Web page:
Legal Disputes Stalling New Louisiana Medicaid Contracts
BATON ROUGE, La. (AP) — Plans to shift more than 500,000 Louisiana Medicaid patients to new health plans by January will remain stalled, with Gov. John Bel Edwards' administration unable to negotiate contracts with four managed care companies while legal disputes continue.
Louisiana's chief procurement officer Paula Tregre on Wednesday denied the Department of Health's request to move ahead with new multibillion-dollar contracts while Tregre is determining whether the contract awards followed state law.
The department argued that delays could jeopardize services to Medicaid patients.
But in an email refusing to let the department restart contract plans, Tregre noted that Health Secretary Rebekah Gee recently told lawmakers the legal disputes didn't threaten care.
"It has not been shown to me that the substantial interests of the state would be advanced if the stay were lifted, as LDH has already represented to the Legislature that there would be no disruption of services to current Medicaid enrollees (if) the protest review process were to extend beyond the expiration date of the existing contracts," Tregre wrote.
The two losing bidders for the Medicaid contracts, Louisiana Healthcare Connections and Aetna Better Health, are formally protesting the contract awards, accusing the health department of a biased bid review rife with conflicts of interest. The contract negotiations automatically stopped when the protests were filed, but Gee asked to allow her agency to resume work to move to the new contracts by January.
The Edwards administration has defended the bid review and scoring process as following Louisiana law, with the new contracts aimed at improving health care and lowering costs.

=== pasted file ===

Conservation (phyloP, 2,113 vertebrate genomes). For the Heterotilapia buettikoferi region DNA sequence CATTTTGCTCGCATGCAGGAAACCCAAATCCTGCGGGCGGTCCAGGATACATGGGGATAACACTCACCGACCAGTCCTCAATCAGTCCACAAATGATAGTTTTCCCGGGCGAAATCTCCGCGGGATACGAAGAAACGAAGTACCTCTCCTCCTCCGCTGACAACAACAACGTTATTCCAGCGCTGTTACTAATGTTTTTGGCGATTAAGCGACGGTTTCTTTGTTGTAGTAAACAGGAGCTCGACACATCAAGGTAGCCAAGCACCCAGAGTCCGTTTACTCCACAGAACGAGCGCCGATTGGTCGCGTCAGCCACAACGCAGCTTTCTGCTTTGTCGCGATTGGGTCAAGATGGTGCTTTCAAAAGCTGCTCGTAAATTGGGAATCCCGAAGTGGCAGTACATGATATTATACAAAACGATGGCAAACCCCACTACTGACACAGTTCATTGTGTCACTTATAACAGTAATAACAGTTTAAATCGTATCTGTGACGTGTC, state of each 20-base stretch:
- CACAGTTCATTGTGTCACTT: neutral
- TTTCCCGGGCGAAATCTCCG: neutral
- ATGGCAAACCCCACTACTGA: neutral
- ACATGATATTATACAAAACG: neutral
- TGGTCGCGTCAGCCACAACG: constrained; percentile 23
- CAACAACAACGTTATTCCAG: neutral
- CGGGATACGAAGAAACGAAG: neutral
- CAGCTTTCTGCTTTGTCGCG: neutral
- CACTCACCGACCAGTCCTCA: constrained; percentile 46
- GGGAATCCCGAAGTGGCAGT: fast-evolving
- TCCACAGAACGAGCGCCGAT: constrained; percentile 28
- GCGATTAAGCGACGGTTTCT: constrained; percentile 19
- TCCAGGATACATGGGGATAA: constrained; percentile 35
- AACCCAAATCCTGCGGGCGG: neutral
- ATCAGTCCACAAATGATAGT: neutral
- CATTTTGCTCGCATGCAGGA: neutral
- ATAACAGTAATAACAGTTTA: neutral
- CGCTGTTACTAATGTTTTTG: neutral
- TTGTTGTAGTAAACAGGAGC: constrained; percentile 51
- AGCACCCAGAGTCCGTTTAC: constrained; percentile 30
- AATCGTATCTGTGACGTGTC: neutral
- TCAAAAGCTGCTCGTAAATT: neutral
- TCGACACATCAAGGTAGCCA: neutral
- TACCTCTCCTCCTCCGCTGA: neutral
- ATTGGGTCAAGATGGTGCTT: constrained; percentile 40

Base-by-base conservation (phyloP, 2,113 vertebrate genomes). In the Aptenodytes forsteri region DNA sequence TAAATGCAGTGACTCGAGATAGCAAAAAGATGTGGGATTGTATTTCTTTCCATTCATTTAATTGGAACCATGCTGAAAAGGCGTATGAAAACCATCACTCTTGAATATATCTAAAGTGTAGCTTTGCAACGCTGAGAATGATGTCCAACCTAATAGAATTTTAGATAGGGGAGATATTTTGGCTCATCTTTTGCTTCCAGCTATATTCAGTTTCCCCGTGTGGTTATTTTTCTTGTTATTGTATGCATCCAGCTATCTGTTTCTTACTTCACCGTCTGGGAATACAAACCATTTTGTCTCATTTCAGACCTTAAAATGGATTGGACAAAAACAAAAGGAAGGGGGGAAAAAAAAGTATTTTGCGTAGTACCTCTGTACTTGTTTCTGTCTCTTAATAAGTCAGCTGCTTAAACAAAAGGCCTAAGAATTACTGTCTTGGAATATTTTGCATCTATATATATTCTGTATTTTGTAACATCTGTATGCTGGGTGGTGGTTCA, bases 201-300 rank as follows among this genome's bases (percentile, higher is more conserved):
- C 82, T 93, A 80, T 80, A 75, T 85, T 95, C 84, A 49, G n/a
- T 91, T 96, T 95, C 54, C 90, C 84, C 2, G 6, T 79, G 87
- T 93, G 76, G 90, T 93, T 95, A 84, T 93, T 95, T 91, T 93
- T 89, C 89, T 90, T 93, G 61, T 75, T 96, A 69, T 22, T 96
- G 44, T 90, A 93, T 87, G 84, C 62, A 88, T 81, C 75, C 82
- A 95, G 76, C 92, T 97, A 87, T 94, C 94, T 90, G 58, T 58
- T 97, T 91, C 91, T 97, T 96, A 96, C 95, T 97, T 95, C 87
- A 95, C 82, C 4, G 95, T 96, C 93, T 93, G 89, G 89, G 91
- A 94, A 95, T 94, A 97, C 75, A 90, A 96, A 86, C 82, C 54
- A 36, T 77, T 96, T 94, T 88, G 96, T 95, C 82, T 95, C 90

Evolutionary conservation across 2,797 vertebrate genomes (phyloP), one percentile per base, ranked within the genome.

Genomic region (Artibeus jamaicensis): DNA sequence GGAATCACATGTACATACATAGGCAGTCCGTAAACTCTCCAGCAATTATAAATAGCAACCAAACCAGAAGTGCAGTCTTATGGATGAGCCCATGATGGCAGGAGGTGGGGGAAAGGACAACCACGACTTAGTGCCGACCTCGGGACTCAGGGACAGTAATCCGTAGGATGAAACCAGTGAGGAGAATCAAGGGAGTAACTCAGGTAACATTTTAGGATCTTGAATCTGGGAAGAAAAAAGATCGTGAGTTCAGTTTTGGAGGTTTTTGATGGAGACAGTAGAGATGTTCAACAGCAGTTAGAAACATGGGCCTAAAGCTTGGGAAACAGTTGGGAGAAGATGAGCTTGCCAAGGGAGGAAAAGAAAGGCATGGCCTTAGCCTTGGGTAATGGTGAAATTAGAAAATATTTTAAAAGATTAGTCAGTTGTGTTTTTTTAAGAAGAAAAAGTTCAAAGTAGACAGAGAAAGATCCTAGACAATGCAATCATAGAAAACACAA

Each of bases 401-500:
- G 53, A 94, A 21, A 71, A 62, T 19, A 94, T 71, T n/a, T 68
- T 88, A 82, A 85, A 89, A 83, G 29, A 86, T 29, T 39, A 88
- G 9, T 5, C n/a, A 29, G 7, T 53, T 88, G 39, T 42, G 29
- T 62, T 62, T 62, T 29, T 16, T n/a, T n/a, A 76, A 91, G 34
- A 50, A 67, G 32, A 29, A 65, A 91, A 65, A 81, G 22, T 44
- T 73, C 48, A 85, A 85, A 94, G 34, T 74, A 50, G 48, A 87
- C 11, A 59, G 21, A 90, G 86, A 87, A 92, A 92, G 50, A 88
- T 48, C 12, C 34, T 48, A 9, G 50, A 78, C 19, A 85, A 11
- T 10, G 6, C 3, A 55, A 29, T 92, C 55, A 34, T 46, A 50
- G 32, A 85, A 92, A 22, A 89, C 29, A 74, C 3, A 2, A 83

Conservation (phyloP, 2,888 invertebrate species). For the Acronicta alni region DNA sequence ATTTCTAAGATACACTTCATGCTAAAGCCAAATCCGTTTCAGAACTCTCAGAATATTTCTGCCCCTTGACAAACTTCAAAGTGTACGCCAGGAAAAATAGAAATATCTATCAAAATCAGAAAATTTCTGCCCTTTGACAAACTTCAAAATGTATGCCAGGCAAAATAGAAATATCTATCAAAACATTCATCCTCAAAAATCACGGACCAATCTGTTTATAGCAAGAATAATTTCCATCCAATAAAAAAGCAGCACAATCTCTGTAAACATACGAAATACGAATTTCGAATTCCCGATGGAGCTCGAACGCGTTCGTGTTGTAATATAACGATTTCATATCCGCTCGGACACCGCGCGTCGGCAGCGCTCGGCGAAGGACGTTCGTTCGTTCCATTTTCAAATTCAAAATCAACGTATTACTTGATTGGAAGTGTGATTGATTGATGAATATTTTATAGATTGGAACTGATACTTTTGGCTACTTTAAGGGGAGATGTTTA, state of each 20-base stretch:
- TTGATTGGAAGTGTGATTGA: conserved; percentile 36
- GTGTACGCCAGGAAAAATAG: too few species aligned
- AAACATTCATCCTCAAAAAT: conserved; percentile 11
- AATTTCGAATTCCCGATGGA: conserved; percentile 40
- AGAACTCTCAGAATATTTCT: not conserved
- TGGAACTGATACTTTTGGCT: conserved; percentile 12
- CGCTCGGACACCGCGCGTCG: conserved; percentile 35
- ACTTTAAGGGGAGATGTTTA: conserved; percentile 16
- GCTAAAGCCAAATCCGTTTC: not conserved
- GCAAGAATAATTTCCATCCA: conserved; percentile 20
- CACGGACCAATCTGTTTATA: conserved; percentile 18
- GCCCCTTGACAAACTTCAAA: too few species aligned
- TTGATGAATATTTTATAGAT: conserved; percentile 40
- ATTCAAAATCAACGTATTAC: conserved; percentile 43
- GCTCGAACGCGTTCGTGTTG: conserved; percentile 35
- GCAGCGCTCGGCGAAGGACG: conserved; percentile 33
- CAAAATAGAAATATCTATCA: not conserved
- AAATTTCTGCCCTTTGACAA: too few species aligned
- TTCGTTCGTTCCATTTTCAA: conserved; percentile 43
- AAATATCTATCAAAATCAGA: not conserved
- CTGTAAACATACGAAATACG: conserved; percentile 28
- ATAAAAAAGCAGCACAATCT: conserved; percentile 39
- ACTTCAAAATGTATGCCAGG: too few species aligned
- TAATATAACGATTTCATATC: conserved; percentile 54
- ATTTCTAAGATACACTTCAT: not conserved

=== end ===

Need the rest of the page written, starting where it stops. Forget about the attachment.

At issue are contracts for private insurance companies to oversee care for about 90% of Louisiana's Medicaid enrollees, an estimated 1.5 million people — mostly adults covered by Medicaid expansion, pregnant women and children. The contracts are among the largest in state government, accounting for roughly one-quarter of the state's annual operating budget.
The Edwards administration chose four companies for the new managed care deals slated to start in 2020: three current Medicaid contractors and one new contractor. Five companies currently do the work under deals expiring at the end of this year.
Louisiana Healthcare Connections and Aetna currently have Medicaid managed care contracts with the state but weren't chosen for new deals. They asked Tregre to keep the department from moving ahead with new contracts while their protests are pending.
The health department didn't immediately say Thursday what Tregre's decision means for the Medicaid program, which had intended to start an open enrollment period in mid-October to let patients with Louisiana Healthcare Connections and Aetna find new health plans.
Health department lawyer Stephen Russo told lawmakers two weeks ago that the agency could seek emergency contracts to keep current health plans in place if legal protests are ongoing when new contracts are supposed to start. The department, however, told Tregre that could cause "much uncertainty" for the Medicaid program.